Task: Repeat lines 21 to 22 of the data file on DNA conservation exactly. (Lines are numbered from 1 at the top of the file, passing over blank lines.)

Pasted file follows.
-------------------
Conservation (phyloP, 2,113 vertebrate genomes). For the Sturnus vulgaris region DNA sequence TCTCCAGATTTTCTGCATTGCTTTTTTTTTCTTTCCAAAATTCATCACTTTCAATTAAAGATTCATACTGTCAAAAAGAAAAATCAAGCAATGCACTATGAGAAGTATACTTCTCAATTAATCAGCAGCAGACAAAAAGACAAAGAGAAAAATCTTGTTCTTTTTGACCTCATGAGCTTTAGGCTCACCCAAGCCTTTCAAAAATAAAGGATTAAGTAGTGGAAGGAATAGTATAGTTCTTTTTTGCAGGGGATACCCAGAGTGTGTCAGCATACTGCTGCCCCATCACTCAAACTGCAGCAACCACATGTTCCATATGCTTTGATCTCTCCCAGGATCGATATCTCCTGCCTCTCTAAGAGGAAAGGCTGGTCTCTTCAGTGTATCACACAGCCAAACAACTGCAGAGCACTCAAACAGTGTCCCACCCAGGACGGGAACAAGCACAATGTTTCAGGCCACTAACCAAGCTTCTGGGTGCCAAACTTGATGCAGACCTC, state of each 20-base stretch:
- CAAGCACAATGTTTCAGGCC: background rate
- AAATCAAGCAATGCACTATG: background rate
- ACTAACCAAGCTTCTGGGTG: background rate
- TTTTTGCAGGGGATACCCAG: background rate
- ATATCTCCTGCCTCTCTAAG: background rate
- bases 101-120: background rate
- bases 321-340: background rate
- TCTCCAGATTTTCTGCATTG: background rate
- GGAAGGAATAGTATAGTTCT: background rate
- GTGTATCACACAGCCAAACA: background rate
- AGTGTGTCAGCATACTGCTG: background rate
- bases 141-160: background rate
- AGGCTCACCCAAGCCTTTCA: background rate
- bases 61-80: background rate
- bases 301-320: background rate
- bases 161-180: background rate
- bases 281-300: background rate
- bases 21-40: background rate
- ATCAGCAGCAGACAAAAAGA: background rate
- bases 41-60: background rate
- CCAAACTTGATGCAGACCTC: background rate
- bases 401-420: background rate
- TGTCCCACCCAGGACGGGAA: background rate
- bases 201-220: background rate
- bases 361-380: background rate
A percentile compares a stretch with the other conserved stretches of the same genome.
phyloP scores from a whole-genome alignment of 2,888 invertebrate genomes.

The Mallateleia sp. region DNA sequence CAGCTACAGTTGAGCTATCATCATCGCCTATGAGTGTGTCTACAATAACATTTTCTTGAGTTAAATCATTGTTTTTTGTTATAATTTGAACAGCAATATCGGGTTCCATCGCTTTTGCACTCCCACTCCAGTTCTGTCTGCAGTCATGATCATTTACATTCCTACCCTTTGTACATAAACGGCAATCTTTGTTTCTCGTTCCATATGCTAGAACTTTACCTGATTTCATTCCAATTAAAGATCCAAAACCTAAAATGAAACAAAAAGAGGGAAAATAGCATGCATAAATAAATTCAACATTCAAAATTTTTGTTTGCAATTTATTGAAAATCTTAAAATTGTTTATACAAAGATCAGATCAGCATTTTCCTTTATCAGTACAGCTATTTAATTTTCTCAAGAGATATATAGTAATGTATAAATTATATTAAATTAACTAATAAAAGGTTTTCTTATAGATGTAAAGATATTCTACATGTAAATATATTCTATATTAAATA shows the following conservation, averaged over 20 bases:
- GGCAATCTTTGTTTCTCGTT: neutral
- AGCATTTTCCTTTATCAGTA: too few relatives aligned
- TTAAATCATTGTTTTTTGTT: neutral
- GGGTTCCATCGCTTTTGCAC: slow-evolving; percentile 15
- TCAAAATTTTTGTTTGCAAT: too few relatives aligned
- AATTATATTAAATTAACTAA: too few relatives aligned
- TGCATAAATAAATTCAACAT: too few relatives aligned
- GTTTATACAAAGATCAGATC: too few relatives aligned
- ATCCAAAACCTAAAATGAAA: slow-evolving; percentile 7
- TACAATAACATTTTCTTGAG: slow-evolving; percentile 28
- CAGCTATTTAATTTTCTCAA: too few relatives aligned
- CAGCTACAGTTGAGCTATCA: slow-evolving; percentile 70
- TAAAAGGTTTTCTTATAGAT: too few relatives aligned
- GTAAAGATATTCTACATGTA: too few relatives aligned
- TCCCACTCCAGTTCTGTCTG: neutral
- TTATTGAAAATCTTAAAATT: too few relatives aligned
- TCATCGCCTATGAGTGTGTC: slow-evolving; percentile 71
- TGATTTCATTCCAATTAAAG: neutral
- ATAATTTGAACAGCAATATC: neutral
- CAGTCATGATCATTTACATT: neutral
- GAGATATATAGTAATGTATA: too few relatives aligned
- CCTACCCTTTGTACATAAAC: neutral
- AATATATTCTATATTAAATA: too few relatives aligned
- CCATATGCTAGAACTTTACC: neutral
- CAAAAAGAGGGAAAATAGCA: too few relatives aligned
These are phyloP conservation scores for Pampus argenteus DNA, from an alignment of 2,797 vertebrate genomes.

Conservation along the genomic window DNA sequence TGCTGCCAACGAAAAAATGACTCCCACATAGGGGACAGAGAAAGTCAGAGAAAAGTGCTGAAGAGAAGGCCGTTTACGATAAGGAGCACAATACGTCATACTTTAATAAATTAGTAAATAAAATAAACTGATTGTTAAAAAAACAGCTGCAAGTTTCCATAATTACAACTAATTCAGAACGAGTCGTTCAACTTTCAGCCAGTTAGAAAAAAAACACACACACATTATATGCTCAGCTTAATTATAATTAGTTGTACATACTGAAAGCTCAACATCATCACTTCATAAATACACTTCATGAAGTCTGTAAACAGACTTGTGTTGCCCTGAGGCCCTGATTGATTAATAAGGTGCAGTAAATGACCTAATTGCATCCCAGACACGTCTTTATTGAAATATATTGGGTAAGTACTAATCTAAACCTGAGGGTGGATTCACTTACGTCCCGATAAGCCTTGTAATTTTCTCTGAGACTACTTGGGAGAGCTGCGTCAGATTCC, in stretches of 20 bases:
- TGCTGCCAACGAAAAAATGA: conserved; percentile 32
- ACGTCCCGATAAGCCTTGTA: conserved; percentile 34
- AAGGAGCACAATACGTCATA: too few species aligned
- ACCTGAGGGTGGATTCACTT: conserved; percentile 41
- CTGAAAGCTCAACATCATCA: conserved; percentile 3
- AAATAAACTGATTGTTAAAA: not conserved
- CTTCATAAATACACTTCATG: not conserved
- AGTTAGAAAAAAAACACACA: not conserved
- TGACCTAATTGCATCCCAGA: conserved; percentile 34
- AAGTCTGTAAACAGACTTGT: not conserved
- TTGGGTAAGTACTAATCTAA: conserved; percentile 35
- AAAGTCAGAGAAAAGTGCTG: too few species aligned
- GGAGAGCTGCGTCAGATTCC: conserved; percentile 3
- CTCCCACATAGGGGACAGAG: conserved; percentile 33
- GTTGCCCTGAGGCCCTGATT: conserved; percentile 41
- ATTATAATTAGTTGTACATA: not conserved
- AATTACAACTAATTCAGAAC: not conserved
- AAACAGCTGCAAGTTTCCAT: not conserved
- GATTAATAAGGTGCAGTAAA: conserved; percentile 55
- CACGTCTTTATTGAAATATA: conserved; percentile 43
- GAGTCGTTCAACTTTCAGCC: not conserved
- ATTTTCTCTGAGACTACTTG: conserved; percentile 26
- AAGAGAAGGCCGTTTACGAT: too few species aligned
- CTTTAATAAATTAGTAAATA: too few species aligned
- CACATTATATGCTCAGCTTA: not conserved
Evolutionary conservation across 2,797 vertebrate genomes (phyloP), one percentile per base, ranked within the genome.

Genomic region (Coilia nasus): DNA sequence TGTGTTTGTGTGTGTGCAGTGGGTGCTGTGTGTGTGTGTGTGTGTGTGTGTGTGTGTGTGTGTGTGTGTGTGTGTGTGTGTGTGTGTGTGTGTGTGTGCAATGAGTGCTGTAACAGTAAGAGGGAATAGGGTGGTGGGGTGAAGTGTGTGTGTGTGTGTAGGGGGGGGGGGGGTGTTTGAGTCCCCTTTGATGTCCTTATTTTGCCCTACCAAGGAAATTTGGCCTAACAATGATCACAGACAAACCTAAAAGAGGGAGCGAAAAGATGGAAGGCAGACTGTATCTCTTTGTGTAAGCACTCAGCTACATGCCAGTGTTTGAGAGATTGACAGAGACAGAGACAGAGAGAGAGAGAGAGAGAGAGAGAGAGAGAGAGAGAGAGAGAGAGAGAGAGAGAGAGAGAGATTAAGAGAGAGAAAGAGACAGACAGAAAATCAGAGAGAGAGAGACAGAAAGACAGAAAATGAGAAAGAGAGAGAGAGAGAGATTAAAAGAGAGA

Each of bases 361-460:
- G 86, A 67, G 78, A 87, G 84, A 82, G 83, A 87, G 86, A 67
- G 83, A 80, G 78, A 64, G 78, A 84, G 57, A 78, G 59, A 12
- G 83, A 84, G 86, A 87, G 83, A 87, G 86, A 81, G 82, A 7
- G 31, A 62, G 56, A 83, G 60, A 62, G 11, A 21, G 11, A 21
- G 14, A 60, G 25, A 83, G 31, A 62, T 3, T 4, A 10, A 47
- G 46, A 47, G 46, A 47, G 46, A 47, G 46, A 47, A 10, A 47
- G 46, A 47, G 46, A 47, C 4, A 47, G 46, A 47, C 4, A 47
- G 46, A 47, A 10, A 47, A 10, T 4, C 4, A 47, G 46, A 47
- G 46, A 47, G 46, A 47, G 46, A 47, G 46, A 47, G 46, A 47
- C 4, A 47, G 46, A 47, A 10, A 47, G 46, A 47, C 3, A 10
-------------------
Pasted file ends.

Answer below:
- bases 41-60: background rate
- CCAAACTTGATGCAGACCTC: background rate